April 2014
Volume 55, Issue 13
Free
ARVO Annual Meeting Abstract  |   April 2014
The natural progression of early-onset Stargardt disease
Author Affiliations & Notes
  • Stanley Lambertus
    Ophthalmology, Radboud university medical center, Nijmegen, Netherlands
  • Ramon A Huet
    Ophthalmology, Radboud university medical center, Nijmegen, Netherlands
  • Nathalie Martine Bax
    Ophthalmology, Radboud university medical center, Nijmegen, Netherlands
  • Ellen van den Wittenboer
    Ophthalmology, Radboud university medical center, Nijmegen, Netherlands
  • Frans P Cremers
    Human Genetics, Radboud university medical center, Nijmegen, Netherlands
  • Camiel J F Boon
    Ophthalmology, Leiden University Medical Center, Leiden, Netherlands
  • B Jeroen Klevering
    Ophthalmology, Radboud university medical center, Nijmegen, Netherlands
  • Carel C B Hoyng
    Ophthalmology, Radboud university medical center, Nijmegen, Netherlands
  • Footnotes
    Commercial Relationships Stanley Lambertus, None; Ramon Huet, None; Nathalie Bax, None; Ellen van den Wittenboer, None; Frans Cremers, None; Camiel Boon, None; B Klevering, None; Carel Hoyng, None
  • Footnotes
    Support None
Investigative Ophthalmology & Visual Science April 2014, Vol.55, 1425. doi:
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      Stanley Lambertus, Ramon A Huet, Nathalie Martine Bax, Ellen van den Wittenboer, Frans P Cremers, Camiel J F Boon, B Jeroen Klevering, Carel C B Hoyng; The natural progression of early-onset Stargardt disease. Invest. Ophthalmol. Vis. Sci. 2014;55(13):1425.

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      © ARVO (1962-2015); The Authors (2016-present)

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Abstract
 
Purpose
 

To describe the natural progression of early-onset Stargardt disease (STGD1).

 
Methods
 

We evaluated the medical records of fifty-two STGD1 patients with an age at onset of ≤10 years for history, initial symptoms, visual acuity (VA), ophthalmoscopy, fundus photographs, fundus autofluorescence (FAF), fluorescein angiography (FA) and spectral-domain optical coherence tomography (SD-OCT). ABCA4 analysis was performed using microarray analysis, multiplex ligation-dependent probe amplification and sequencing.

 
Results
 

Mean age at onset was 7 (range 2-10) years. The median time to reach a VA of 0.2, 0.6, 1.0 and 1.4 logMAR was 3, 5, 12 and 23 years respectively. Initial foveal atrophy was reported in 37 (82%) patients at a mean of 1.6 (range, 0-11) years and yellow-white flecks in 46 (90%) patients at a mean of 2.4 (range, 0-15) years. Progression of retinal pigment epithelium (RPE) atrophy was seen on FAF as small diffusely spread spots confluing towards larger lesions and extended to profound chorioretinal atrophy. This was in accordance with RPE-layer signal loss on SD-OCT. A ‘dark choroid’ was reported on FA in 22 patients (69%). One, two, three or four ABCA4 mutations were identified in 7 (16%), 33 (73%), 4 (9%) and 1 (2%) patients respectively. c.768G>T and c.5461-10T>C were present in 24% and 36% respectively.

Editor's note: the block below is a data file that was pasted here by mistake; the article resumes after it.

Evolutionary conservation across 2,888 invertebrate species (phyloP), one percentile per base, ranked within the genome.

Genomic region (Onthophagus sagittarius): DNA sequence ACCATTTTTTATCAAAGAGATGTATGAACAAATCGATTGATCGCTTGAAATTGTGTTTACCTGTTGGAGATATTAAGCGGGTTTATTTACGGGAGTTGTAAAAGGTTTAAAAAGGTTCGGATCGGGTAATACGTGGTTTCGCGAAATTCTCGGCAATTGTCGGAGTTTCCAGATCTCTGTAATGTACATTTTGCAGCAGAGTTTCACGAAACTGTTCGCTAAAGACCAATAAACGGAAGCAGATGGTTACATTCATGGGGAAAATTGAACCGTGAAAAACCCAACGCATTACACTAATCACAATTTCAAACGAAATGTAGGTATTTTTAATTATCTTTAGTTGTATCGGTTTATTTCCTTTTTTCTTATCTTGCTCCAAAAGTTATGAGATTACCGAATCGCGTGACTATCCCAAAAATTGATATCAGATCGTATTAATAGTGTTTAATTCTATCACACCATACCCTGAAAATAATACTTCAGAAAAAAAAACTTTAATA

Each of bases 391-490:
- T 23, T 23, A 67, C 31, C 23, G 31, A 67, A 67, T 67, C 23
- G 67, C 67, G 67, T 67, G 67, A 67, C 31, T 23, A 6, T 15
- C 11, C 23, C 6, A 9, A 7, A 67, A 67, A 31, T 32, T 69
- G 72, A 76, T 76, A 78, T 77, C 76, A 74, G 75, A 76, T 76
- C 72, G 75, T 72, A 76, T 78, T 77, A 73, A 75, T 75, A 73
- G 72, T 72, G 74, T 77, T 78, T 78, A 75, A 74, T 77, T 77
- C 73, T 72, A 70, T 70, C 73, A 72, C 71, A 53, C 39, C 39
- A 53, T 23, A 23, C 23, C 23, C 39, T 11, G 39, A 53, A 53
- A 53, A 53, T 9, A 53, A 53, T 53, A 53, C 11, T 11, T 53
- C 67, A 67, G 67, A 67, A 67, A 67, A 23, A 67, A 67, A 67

Conclusions
 

In light of approaching therapeutic interventions, insight into STGD1 cohorts with comparable phenotypic features is essential, as well as factors underlying clinical variability. Early-onset STGD1 patients demonstrated rapid VA loss. No fundus flecks occurred in some patients and therefore would be probably diagnosed with cone-rod dystrophy (CRD), whereas fundus flecks may appear years after foveal atrophy. As disease progressed, end-stage CRD-like phenotype occurred. As different phenotypes of the ABCA4 spectrum may occur in single patients during the course of early-onset STGD1, it may be preferable to refer to an overlapping definition, e.g. early-onset ABCA4-retinal dystrophy. Nonetheless, early-onset STGD1 belongs to the severe end of retinal phenotypes caused by ABCA4 mutations, where c.5461-10T>C and c.768G>T are most prevalent.

 
 
Progression of atrophy in early-onset STGD1: (A1,2,3) initial foveal atrophy, (B1,2,3) parafoveal diffuse spread spots, (C1,2,3) confluing into larger lesions, (D1,2,3) extension beyond the vascular arcades, (E1,2,3) profound chorioretinal atrophy with loss of peripapillary sparing.
 
Progression of atrophy in early-onset STGD1: (A1,2,3) initial foveal atrophy, (B1,2,3) parafoveal diffuse spread spots, (C1,2,3) confluing into larger lesions, (D1,2,3) extension beyond the vascular arcades, (E1,2,3) profound chorioretinal atrophy with loss of peripapillary sparing.
 
Keywords: 696 retinal degenerations: hereditary • 539 genetics • 550 imaging/image analysis: clinical  
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